The proposed ordinance changes to the transition zone on College Hill that would allow for the progression of the college’s McCartney Dorm Project to continue will be voted on for final approval by Easton City Council on May 9.
According to Vice President of Finance and Administration Roger Demareski, if the ordinances pass on May 9, they will sit for 30 days before officially becoming law on June 9. At that point, the college would then submit a new land development application to the Easton Planning Commission Meeting, most likely for their July meeting, Demareski said.
If the Easton Planning Commission votes against recommending the new land development plan, Demareski said the college has the right to appeal their decision to city council. However, if it is approved, the land development plan will not go before city council, and construction would most likely begin during the spring of next year at the earliest.
Initially, the McCartney Dorm Project was set to open in fall 2019. The timeline for the dorm project has been slowly shifting back, but Lafayette’s enrollment had continued to increase. There are currently 759 members, a number which may decrease slightly, enrolled in the class of 2022, compared to 681 students in the class of 2021. This raises the question of how the college plans to accommodate its expanding student body.
Now, “[The McCartney Dorm Project] would most likely open in the fall 2020,” Demareski said.”So we have a couple options we’re exploring to provide some beds to bridge the gap.”
As to what these options are, Demareski said he is “not prepared to share just yet.”
Demareski said that while the college originally only planned to keep the modular housing in the March field parking lot for two years, they will most likely keep March Hall for three years as a result of the timeline changes.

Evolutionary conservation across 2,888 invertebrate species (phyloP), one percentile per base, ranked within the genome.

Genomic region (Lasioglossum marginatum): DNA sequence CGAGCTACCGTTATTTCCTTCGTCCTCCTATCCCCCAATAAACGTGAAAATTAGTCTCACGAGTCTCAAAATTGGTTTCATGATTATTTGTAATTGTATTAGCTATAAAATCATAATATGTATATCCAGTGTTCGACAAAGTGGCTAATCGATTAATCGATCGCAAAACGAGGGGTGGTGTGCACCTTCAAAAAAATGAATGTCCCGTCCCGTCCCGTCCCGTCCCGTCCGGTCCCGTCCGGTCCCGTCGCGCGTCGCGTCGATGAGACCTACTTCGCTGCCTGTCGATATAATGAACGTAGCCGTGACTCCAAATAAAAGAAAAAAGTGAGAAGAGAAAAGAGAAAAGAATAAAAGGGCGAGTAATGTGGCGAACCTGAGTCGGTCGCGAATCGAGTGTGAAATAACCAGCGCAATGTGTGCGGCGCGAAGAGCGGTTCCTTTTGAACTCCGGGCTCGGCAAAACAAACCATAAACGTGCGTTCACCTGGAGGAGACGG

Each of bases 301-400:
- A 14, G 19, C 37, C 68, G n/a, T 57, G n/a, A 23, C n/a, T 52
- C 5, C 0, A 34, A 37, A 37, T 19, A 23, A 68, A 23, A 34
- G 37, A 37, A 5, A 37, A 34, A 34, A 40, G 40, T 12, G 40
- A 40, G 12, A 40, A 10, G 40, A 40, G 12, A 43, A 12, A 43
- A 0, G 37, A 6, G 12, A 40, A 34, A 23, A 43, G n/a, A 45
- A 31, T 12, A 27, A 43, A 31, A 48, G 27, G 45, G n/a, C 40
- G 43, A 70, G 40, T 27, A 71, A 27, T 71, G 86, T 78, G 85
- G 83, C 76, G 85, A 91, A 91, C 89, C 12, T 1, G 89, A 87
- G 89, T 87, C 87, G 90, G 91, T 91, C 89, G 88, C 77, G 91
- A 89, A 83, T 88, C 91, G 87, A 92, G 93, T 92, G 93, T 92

The amended ordinances were presented to Easton City Council on April 25 where they were voted to move to final approval on May 9. However, at that meeting many College Hill residents spoke, saying despite meeting three times with the college, the changes made to the proposed ordinances were not enough of a compromise, according to Lehigh Valley Live.
“We believe the meetings were very productive and allowed each side to share its thoughts and concerns. One key result is that if phase 1A is approved, the College agreed to not move forward with the planned development at 1B (gravel lot across from the Wawa) but rather work with the City and Community to re-evaluate this site for its highest and best use,” Demareski wrote in an email.
This compromise was presented earlier this year by the college. Site 1A is located along McCartney street. Site 1B is located on the corner of Cattell and High Streets, and represents about 33 percent of the project with 55 beds.